Obesity and high levels of adipose fat are linked to a weakened immune system, leading to an increased risk of viral infections and an increased risk of complication from a viral infection.
Researchers at University of North Carolina, Chapel Hill, analyzed published literature on patients with novel coronavirus and found individuals with obesity, defined as a BMI over 30, were more likely to be hospitalized and admitted to the ICU.
This threat has become especially prevalent in the last few months as decreased daily activities and working from home during the pandemic have not been conducive to maintaining a healthy weight.
“We’re not only at home more and experience more stress due to the pandemic, but we’re also not visiting the grocery store as often, which means the demand for highly processed junk foods and sugary beverages that are less expensive and more shelf-stable has increased,” Popkin said in the university’s release. “These cheap, highly processed foods are high in sugar, sodium and saturated fat and laden with highly refined carbohydrates, which all increase the risk of not only excess weight gain but also key noncommunicable diseases.”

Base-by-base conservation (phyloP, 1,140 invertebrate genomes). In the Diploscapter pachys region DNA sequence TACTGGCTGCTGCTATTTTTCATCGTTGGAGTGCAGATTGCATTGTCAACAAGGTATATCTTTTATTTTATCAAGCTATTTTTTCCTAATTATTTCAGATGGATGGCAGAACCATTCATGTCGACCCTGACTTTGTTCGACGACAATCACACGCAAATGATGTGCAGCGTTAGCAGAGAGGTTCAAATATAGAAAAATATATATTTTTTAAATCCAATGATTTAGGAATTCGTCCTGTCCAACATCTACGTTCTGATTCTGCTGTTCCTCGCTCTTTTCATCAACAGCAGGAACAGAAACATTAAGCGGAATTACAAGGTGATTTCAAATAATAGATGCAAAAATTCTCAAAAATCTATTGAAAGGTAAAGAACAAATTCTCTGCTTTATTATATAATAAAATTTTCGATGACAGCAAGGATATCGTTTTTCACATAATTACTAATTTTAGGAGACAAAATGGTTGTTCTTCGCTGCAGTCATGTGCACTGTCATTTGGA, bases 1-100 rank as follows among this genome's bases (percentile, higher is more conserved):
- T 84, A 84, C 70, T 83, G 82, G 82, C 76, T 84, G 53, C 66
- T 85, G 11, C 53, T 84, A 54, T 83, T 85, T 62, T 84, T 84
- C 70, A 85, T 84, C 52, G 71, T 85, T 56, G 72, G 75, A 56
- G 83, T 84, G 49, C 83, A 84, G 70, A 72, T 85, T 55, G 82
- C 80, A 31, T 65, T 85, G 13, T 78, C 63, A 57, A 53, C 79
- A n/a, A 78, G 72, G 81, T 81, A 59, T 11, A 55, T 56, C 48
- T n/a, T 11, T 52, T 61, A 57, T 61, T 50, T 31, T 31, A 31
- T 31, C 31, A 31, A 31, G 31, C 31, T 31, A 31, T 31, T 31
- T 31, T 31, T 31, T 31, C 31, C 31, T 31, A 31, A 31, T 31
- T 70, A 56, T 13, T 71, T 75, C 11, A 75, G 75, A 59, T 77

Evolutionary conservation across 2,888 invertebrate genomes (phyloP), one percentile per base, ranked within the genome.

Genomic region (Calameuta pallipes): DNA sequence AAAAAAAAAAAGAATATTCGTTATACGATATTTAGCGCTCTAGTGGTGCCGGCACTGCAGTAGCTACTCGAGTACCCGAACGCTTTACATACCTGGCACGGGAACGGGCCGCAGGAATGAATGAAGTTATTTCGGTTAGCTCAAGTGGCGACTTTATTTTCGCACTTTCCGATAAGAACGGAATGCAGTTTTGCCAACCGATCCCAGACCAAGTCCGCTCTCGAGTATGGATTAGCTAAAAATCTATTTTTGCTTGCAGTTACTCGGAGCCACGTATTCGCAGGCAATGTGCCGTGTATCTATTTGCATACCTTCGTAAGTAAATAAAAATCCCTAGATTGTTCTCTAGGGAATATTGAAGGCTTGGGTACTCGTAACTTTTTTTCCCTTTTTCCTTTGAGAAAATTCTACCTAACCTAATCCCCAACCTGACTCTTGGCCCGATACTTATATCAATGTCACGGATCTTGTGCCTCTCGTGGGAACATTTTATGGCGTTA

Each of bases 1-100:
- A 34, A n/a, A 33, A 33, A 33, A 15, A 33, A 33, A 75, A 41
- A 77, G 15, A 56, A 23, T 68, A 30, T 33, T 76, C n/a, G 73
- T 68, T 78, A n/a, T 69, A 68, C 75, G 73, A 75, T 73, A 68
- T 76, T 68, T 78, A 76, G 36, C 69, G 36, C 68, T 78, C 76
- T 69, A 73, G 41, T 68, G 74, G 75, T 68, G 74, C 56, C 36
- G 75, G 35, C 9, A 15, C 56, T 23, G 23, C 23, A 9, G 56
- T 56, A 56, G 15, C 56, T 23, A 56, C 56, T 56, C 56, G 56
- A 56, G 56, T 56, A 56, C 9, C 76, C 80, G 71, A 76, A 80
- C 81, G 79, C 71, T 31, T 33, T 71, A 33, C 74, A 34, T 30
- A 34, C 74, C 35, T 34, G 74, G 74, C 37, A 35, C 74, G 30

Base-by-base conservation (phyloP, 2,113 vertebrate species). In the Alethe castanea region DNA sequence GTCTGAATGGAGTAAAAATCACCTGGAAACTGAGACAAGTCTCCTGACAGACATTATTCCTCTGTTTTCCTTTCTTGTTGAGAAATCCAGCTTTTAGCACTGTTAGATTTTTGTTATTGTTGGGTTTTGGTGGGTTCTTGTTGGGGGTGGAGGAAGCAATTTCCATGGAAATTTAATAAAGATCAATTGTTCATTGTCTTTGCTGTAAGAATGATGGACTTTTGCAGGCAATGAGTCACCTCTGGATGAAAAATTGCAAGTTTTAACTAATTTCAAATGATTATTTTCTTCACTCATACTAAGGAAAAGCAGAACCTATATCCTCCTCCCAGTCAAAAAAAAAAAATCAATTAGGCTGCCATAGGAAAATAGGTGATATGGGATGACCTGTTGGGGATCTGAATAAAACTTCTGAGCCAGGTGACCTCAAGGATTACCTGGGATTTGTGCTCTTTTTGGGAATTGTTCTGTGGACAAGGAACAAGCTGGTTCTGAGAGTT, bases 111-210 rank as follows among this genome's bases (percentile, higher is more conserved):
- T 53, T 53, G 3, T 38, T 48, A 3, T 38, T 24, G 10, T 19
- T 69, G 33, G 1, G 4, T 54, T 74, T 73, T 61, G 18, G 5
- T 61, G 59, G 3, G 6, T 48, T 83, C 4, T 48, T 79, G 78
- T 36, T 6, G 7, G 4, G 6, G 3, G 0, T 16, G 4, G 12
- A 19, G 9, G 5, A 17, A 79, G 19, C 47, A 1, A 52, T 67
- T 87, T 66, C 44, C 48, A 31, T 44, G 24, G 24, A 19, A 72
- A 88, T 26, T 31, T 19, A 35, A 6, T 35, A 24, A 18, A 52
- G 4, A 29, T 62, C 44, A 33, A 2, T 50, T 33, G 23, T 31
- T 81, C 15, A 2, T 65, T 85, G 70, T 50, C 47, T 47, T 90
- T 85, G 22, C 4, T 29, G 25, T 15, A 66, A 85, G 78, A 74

As well, obesity has also been shown to cause a decreased responsiveness to some vaccines, including the flue vaccine as well as the H1N1 vaccine. This raises great concern over the effect that obesity will have on the effectiveness of the Covid-19 vaccine, once it is developed and distributed.
The good news is that several studies have shown an increase in immune responsiveness and improvements after weight-loss, following dietary restriction, and exercise.